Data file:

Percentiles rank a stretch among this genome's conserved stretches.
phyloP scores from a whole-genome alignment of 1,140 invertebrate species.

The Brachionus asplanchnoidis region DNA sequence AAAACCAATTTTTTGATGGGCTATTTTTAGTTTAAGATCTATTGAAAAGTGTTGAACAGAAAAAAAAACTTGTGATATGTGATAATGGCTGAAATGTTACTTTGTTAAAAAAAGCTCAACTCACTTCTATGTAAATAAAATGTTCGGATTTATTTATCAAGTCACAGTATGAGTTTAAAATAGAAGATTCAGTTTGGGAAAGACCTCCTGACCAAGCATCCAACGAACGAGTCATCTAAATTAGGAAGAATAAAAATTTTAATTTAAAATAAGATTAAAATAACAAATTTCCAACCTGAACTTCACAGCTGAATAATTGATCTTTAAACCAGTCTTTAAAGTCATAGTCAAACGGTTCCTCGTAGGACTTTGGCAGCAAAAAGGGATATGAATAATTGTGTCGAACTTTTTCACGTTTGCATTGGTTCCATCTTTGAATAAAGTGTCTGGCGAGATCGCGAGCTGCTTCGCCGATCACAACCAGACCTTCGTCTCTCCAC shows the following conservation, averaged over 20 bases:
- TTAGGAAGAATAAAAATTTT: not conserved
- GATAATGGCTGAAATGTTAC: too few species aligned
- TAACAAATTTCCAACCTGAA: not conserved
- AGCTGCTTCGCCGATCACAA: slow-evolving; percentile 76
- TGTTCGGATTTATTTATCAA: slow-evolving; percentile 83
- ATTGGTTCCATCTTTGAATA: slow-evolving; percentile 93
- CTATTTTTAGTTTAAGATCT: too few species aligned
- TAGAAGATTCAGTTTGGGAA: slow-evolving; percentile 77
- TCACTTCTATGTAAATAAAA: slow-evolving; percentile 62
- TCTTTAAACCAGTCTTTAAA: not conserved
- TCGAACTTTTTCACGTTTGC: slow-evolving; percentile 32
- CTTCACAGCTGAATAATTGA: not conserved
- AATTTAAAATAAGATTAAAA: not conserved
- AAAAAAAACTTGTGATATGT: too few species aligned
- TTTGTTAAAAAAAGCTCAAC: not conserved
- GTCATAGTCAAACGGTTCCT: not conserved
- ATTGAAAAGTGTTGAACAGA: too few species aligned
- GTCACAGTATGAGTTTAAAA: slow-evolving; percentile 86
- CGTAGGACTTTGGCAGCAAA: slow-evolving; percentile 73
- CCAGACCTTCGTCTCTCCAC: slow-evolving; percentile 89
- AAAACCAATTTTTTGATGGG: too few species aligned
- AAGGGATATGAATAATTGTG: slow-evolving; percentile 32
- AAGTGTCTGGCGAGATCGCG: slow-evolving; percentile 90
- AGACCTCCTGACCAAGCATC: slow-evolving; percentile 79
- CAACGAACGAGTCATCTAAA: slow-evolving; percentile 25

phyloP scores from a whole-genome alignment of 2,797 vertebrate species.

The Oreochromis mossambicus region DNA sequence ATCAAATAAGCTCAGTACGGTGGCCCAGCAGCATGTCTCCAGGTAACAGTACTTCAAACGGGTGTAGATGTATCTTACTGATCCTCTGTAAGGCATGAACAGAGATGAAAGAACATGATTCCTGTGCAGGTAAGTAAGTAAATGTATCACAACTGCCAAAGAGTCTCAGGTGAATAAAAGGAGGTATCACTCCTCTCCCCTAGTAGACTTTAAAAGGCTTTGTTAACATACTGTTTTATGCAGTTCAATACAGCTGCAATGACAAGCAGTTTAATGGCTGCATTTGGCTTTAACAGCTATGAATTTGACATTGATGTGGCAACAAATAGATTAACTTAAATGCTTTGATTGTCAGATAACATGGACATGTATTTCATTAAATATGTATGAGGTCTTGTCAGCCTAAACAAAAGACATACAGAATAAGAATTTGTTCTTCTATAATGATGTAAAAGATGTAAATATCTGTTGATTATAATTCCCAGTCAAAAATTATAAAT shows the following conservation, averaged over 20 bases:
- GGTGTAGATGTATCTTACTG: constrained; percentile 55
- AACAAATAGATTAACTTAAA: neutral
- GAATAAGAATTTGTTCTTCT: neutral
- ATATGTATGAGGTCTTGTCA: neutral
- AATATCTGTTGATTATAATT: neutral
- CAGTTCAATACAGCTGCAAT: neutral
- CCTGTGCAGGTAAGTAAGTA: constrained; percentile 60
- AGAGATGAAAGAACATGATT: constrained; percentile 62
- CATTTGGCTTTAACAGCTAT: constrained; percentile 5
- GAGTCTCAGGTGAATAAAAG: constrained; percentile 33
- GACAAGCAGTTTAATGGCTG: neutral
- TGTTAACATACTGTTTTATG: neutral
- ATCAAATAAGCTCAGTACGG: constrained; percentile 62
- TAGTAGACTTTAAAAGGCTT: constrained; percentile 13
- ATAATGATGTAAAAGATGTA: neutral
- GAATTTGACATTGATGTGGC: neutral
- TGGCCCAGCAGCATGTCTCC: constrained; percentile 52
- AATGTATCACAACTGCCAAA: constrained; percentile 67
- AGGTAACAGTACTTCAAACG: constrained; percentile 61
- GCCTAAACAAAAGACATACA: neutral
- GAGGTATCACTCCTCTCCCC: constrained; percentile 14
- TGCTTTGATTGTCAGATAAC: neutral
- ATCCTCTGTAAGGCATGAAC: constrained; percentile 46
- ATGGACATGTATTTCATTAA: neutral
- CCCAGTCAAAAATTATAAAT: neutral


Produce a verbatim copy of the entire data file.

Percentiles rank a stretch among this genome's conserved stretches.
phyloP scores from a whole-genome alignment of 1,140 invertebrate species.

The Brachionus asplanchnoidis region DNA sequence AAAACCAATTTTTTGATGGGCTATTTTTAGTTTAAGATCTATTGAAAAGTGTTGAACAGAAAAAAAAACTTGTGATATGTGATAATGGCTGAAATGTTACTTTGTTAAAAAAAGCTCAACTCACTTCTATGTAAATAAAATGTTCGGATTTATTTATCAAGTCACAGTATGAGTTTAAAATAGAAGATTCAGTTTGGGAAAGACCTCCTGACCAAGCATCCAACGAACGAGTCATCTAAATTAGGAAGAATAAAAATTTTAATTTAAAATAAGATTAAAATAACAAATTTCCAACCTGAACTTCACAGCTGAATAATTGATCTTTAAACCAGTCTTTAAAGTCATAGTCAAACGGTTCCTCGTAGGACTTTGGCAGCAAAAAGGGATATGAATAATTGTGTCGAACTTTTTCACGTTTGCATTGGTTCCATCTTTGAATAAAGTGTCTGGCGAGATCGCGAGCTGCTTCGCCGATCACAACCAGACCTTCGTCTCTCCAC shows the following conservation, averaged over 20 bases:
- TTAGGAAGAATAAAAATTTT: not conserved
- GATAATGGCTGAAATGTTAC: too few species aligned
- TAACAAATTTCCAACCTGAA: not conserved
- AGCTGCTTCGCCGATCACAA: slow-evolving; percentile 76
- TGTTCGGATTTATTTATCAA: slow-evolving; percentile 83
- ATTGGTTCCATCTTTGAATA: slow-evolving; percentile 93
- CTATTTTTAGTTTAAGATCT: too few species aligned
- TAGAAGATTCAGTTTGGGAA: slow-evolving; percentile 77
- TCACTTCTATGTAAATAAAA: slow-evolving; percentile 62
- TCTTTAAACCAGTCTTTAAA: not conserved
- TCGAACTTTTTCACGTTTGC: slow-evolving; percentile 32
- CTTCACAGCTGAATAATTGA: not conserved
- AATTTAAAATAAGATTAAAA: not conserved
- AAAAAAAACTTGTGATATGT: too few species aligned
- TTTGTTAAAAAAAGCTCAAC: not conserved
- GTCATAGTCAAACGGTTCCT: not conserved
- ATTGAAAAGTGTTGAACAGA: too few species aligned
- GTCACAGTATGAGTTTAAAA: slow-evolving; percentile 86
- CGTAGGACTTTGGCAGCAAA: slow-evolving; percentile 73
- CCAGACCTTCGTCTCTCCAC: slow-evolving; percentile 89
- AAAACCAATTTTTTGATGGG: too few species aligned
- AAGGGATATGAATAATTGTG: slow-evolving; percentile 32
- AAGTGTCTGGCGAGATCGCG: slow-evolving; percentile 90
- AGACCTCCTGACCAAGCATC: slow-evolving; percentile 79
- CAACGAACGAGTCATCTAAA: slow-evolving; percentile 25

phyloP scores from a whole-genome alignment of 2,797 vertebrate species.

The Oreochromis mossambicus region DNA sequence ATCAAATAAGCTCAGTACGGTGGCCCAGCAGCATGTCTCCAGGTAACAGTACTTCAAACGGGTGTAGATGTATCTTACTGATCCTCTGTAAGGCATGAACAGAGATGAAAGAACATGATTCCTGTGCAGGTAAGTAAGTAAATGTATCACAACTGCCAAAGAGTCTCAGGTGAATAAAAGGAGGTATCACTCCTCTCCCCTAGTAGACTTTAAAAGGCTTTGTTAACATACTGTTTTATGCAGTTCAATACAGCTGCAATGACAAGCAGTTTAATGGCTGCATTTGGCTTTAACAGCTATGAATTTGACATTGATGTGGCAACAAATAGATTAACTTAAATGCTTTGATTGTCAGATAACATGGACATGTATTTCATTAAATATGTATGAGGTCTTGTCAGCCTAAACAAAAGACATACAGAATAAGAATTTGTTCTTCTATAATGATGTAAAAGATGTAAATATCTGTTGATTATAATTCCCAGTCAAAAATTATAAAT shows the following conservation, averaged over 20 bases:
- GGTGTAGATGTATCTTACTG: constrained; percentile 55
- AACAAATAGATTAACTTAAA: neutral
- GAATAAGAATTTGTTCTTCT: neutral
- ATATGTATGAGGTCTTGTCA: neutral
- AATATCTGTTGATTATAATT: neutral
- CAGTTCAATACAGCTGCAAT: neutral
- CCTGTGCAGGTAAGTAAGTA: constrained; percentile 60
- AGAGATGAAAGAACATGATT: constrained; percentile 62
- CATTTGGCTTTAACAGCTAT: constrained; percentile 5
- GAGTCTCAGGTGAATAAAAG: constrained; percentile 33
- GACAAGCAGTTTAATGGCTG: neutral
- TGTTAACATACTGTTTTATG: neutral
- ATCAAATAAGCTCAGTACGG: constrained; percentile 62
- TAGTAGACTTTAAAAGGCTT: constrained; percentile 13
- ATAATGATGTAAAAGATGTA: neutral
- GAATTTGACATTGATGTGGC: neutral
- TGGCCCAGCAGCATGTCTCC: constrained; percentile 52
- AATGTATCACAACTGCCAAA: constrained; percentile 67
- AGGTAACAGTACTTCAAACG: constrained; percentile 61
- GCCTAAACAAAAGACATACA: neutral
- GAGGTATCACTCCTCTCCCC: constrained; percentile 14
- TGCTTTGATTGTCAGATAAC: neutral
- ATCCTCTGTAAGGCATGAAC: constrained; percentile 46
- ATGGACATGTATTTCATTAA: neutral
- CCCAGTCAAAAATTATAAAT: neutral